As to the pending petition for post-conviction relief, grounds 1 and 5 were disposed of by the denial of the first petition. R. 3:22-5.

The second ground was disposed of by the hearing held at the trial on the voluntariness of the statement. Insofar as it may be based upon Escobedo v. Illinois, 378 U.S. 478, 84 S.Ct. 1758, 12 L.Ed.2d 977 (1964), which was decided June 22, 1964, after the defendant's conviction, it fails to set forth a right to relief. Escobedo is not retroactive. Johnson v. New Jersey, 384 U.S. 719, 86 S.Ct. 1772, 16 L.Ed.2d 882 (1966). Defendant is not entitled to any relief on this ground.

The third ground of the petition does not set forth anything cognizable in a petition for post-conviction relief. The most than can be said for it is that it makes a general allegation of errors in the charge which must be asserted on appeal. There is absolutely no showing that any such alleged errors denied the defendant "fundamental fairness in a constitutional sense." R. 3:22-4. State v. Smith, 43 N.J. 67 , 74 (1964), cert. den. 379 U.S. 1005, 85 S.Ct. 731, 13 L.Ed.2d 706 (1965).

Ground No. 4 refers to the concurrent sentences of life imprisonment. No argument is made in support of this ground. The punishment for murder in the first degree is prescribed by the Legislature in N.J.S.A. 2A:113-4. A sentence of life imprisonment for murder in the first degree is not cruel and unusual punishment in violation of the Eighth Amendment. Powell v. Texas, 392 U.S. 514, 88 S.Ct. 2145, 20 L.Ed.2d 1254 (1968); Hoard v. Dutton, 360 F.2d 673 (5 Cir. 1966), cert. den. 385 U.S. 881, 87 S.Ct. 166, 17 L.Ed.2d 108 (1966). Consecutive sentences for life imprisonment have been approved. State v. Carter, 54 N.J. 436 , 451-452 (1969), cert. den. 397 U.S. 948, 90 S.Ct. 969, 25 L.Ed.2d 130 (1970). See also State v. Vance, 112 N.J. Super. 479 (App.Div. 1970). Certainly, concurrent life imprisonment terms for two separate killings are not excessive.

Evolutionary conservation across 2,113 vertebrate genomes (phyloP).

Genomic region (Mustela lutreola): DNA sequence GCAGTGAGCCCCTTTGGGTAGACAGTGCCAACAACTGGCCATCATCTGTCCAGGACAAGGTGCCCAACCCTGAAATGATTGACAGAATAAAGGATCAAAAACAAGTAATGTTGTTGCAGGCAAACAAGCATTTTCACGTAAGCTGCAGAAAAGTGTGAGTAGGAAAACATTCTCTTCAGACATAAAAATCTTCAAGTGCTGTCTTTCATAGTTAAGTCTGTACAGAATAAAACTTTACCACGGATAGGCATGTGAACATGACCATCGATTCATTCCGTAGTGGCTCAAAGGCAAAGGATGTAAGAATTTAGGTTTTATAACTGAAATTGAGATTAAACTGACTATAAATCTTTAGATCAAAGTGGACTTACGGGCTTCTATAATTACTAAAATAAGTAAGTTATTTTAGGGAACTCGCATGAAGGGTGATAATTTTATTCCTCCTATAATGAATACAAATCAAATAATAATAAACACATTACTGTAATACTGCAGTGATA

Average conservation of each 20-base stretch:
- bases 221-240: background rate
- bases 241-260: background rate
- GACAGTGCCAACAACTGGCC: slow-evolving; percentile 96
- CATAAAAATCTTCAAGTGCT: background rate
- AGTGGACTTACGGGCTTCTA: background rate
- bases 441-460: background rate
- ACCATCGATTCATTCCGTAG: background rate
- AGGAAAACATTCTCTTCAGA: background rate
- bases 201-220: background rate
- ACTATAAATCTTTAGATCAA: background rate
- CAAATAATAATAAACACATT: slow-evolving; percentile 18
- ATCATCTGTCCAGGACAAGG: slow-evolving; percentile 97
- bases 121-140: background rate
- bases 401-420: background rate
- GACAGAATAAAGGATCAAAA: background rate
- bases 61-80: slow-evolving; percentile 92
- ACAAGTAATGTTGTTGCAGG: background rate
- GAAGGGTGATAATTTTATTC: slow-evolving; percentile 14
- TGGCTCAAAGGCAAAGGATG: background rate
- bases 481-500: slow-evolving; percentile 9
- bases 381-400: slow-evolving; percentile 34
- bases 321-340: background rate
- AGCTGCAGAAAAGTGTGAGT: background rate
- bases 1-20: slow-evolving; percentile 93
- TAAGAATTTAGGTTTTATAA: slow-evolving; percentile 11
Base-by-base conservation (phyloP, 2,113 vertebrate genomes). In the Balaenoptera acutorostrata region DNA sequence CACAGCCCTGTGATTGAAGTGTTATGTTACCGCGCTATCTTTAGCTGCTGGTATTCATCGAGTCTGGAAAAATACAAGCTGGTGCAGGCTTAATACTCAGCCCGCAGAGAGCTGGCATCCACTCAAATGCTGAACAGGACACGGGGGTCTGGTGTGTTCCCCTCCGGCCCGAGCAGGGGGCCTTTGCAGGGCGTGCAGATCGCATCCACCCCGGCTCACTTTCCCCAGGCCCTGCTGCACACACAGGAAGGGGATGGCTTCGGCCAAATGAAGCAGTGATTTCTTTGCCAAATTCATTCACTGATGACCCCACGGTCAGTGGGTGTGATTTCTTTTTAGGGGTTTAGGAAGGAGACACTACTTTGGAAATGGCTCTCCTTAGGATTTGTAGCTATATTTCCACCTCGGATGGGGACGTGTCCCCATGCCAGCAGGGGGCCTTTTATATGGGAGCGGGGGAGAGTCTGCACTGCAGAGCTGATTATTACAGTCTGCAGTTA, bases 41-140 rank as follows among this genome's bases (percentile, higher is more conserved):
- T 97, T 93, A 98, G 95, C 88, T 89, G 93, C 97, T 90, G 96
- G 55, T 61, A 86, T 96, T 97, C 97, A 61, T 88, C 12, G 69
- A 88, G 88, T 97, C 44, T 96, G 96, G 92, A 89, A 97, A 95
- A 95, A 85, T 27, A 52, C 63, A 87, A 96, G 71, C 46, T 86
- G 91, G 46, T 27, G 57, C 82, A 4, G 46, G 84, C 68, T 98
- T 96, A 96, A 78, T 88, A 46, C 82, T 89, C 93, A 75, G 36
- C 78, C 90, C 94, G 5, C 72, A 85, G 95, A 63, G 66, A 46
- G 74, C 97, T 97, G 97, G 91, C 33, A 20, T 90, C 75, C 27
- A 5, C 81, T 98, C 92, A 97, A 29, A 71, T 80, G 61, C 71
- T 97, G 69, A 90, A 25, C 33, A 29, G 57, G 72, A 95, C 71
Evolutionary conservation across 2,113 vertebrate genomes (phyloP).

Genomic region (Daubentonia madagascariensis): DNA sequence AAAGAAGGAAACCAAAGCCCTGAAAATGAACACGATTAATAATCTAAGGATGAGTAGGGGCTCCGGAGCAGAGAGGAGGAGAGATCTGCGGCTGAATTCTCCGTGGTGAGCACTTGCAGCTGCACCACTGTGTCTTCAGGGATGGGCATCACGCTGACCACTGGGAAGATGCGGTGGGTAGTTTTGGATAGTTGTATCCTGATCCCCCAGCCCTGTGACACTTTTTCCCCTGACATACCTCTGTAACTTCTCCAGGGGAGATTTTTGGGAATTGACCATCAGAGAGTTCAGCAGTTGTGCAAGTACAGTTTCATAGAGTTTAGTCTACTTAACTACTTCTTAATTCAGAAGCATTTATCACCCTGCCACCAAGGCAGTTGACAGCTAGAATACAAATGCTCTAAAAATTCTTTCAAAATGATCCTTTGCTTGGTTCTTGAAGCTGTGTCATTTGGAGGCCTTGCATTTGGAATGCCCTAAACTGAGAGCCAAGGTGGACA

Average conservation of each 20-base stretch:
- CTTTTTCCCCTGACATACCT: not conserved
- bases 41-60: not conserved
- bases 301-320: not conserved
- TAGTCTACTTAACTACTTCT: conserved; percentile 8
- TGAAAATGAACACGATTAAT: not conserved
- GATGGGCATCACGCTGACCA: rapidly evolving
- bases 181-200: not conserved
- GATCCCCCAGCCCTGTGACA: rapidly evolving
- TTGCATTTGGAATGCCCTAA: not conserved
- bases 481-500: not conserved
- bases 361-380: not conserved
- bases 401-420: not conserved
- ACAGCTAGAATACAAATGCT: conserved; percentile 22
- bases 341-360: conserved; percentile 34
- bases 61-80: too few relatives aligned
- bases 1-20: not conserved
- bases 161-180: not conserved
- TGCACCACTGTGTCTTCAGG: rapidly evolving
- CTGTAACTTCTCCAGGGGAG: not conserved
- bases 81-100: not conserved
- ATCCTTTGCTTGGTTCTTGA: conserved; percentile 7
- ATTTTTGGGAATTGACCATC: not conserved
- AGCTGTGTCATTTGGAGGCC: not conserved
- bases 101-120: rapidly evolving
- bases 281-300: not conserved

This disposes of all of the grounds of the present petition for post-conviction relief except the sixth ground which is a general statement that the defendant was denied due process of law. This ground may be merely a conclusion based on the five other grounds. If it is intended to be an independent ground, it is entirely too vague to be cognizable and is not sufficient to require the holding of an evidentiary hearing. State v. Lenkowski, 24 N.J. Super. 444 , 447 (App.Div. 1953). See also State v. Reynolds, 43 N.J. 597 (1965), and State v. Johnson, 43 N.J. 572, supra, in which cases it appears from the opinions that the allegations were particularized and supported by affidavits submitted on the appeal. Cf. Wade v. Yeager, 377 F.2d 841, 846 (3 Cir. 1967), cert. den. 393 U.S. 893, 89 S.Ct. 218, 21 L.Ed.2d 173 (1968).

Having examined all of the grounds set forth in the second petition for post-conviction relief, we find that none of them disclose that the denial of the relief would be contrary to the Constitution of the United States or of this State or would result in fundamental injustice.

The order denying the petition for post-conviction relief is affirmed.